Words by Jesse Serwer
Photos by Martei Korley
Louise Bennett-Coverley is the mother of modern Jamaica.
Bennett-Coverley, known to generations of Jamaicans as Miss Lou, was a poet, radio and TV host, thespian and scholar. Collectively, her writing, radio monologues (“Miss Lou’s Views”), TV talent showcase (Ring Ding, which aired from 1970 to 1982) and promotion of so-called Pantomime, a distinctly Jamaican form of theater, has greatly influenced the way Jamaica has looked at its patois (or Creole) language, and indigenous folk culture. Aspects of Jamaican life which were once shunned and discouraged by government, schools and other institutions have become things to be embraced and celebrated, thanks in large part to Miss Lou.
Bennett-Coverley, who passed away in 2006 at age 86, spent a significant portion of her life in Gordon Town, near Kingston’s eastern fringes. Not long after her passing, Gordon Town All-Age School, the main educational institution in the area, was closed for reconstruction. When the school reopened in 2008, it was rechristened the Louise Bennett-Coverley All-Ages School. It’s a fitting name, as Miss Lou not only hails from the area, but also represents the essence of what it is to be Jamaican. What with the motherly presence she projected in life, there could not be a more fitting person to name a school after.
“When a school is named after someone in Jamaica, the legacy is played up a bit more than in the States. Jamaica is a younger state and the national heroes, for that reason, have more of an individual presence,” Martei says. “If you’re talking about George William Gordon, he’s not more modern than Harriet Tubman but somehow he has become somewhat contemporary by being painted on murals across Jamaica. It’s not a ‘Jamaican History Month thing, it’s a mural that’s there every day.”
The Louise Bennett-Coverley School school is nestled in a narrow valley in the top of Gordon Town, on the way to Mavis Bank. The school is reached by walking down a steep hill, which makes it feel like it’s own little fortress or island. “It’s almost like you’re going into a different world. This is supposed to be a poor country school but it is a bright place,” Martei says. “There are mangoes in the yard, and it looks better than most elementary schools I’ve seen in other countries. I went into a first grade classroom, where they were doing language arts. The students were very disciplined. The school had a calm environment with all of the shady trees and beautiful colors. There were little corners for kids to meet up and form groups and chat. The groups seemed kind of fluid, and flowed across the grades. After sitting in on a class, I decided to take some portraits of the children in the schoolyard…”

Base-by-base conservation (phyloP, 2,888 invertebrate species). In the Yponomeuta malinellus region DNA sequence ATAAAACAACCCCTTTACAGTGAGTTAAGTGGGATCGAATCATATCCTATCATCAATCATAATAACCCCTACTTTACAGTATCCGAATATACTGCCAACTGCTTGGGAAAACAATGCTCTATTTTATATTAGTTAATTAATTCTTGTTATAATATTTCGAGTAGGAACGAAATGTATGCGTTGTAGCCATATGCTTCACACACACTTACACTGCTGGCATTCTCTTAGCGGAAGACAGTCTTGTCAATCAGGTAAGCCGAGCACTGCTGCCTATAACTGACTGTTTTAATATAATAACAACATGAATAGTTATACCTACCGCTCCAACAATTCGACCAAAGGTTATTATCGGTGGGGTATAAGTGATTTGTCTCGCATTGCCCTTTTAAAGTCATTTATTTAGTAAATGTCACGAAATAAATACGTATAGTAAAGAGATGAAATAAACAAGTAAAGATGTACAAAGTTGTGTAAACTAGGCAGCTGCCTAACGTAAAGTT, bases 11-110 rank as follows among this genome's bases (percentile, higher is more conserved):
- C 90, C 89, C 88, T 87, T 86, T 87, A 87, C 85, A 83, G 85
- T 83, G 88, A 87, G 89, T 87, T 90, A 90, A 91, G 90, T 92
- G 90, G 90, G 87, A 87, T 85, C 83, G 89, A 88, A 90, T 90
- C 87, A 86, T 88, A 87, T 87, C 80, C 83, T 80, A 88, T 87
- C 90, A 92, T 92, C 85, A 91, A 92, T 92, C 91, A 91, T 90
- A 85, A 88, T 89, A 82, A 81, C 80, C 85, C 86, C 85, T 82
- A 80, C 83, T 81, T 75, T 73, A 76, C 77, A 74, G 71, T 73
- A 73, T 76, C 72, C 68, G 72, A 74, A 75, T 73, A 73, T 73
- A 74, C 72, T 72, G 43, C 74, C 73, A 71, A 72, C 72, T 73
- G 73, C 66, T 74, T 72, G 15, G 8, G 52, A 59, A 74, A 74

These were first-grade students receiving an English lesson. They were polite and acknowledged my presence but were very focused on the task. Jamaican students in the lower grades are disciplined and have a lot of respect for their teachers.
As you can see, the classroom is very bright and inviting. The school seemed like a warm place — as in fuzzy warm, not warm temperature. Because it is nestled in a valley among shady trees, it has a cool, relaxing feeling that’s different from a school that’s on one piece of flat land where the dust can blow around. You get a very different feeling here.
I can’t remember his name but this kid is from Standpipe, in Kingston. He is going to school two towns away, in area that is more like the country.
A group of 2nd graders posing in their school T-shirts.
These two boys were making ridiculous badman poses for the camera, while their friend laughed at them. I actually asked them not to pose.
A student enjoys a snack during recess.
He’s about to try and play a prank on one of the girls in that group, but he’s already being found out by the other girls. It is all in good-natured fun — There is no mean spirit.
He was one of the smallest kids and had a magnetic factor. He’s sweating from running around the yard, and here he poses up for a classic flick with some of his ‘fans’ in the background.
These three girls were best friends, and they were all eating this icey that turned their tongues blue. They posed both like this, and individually, and in groups of two. I ended up going with the group shot with all of them because they were kind of inseparable.
When I’m looking at them, it is like I’m looking at grown people. Who am I looking at? A teacher and an administrator in the making, who knows. They just look so official.
The school has these split levels which make it very dynamic. There’s forces of environment where you adjust to the conditions, and you change your outlook every time you are on a different elevation. I think that is one of the things that helps make Jamaica a dynamic place. Nothing in Jamaica is really flat.
Here’s a day’s worth of unswept mango leaves. I thought it was beautiful how it left a little golden carpet.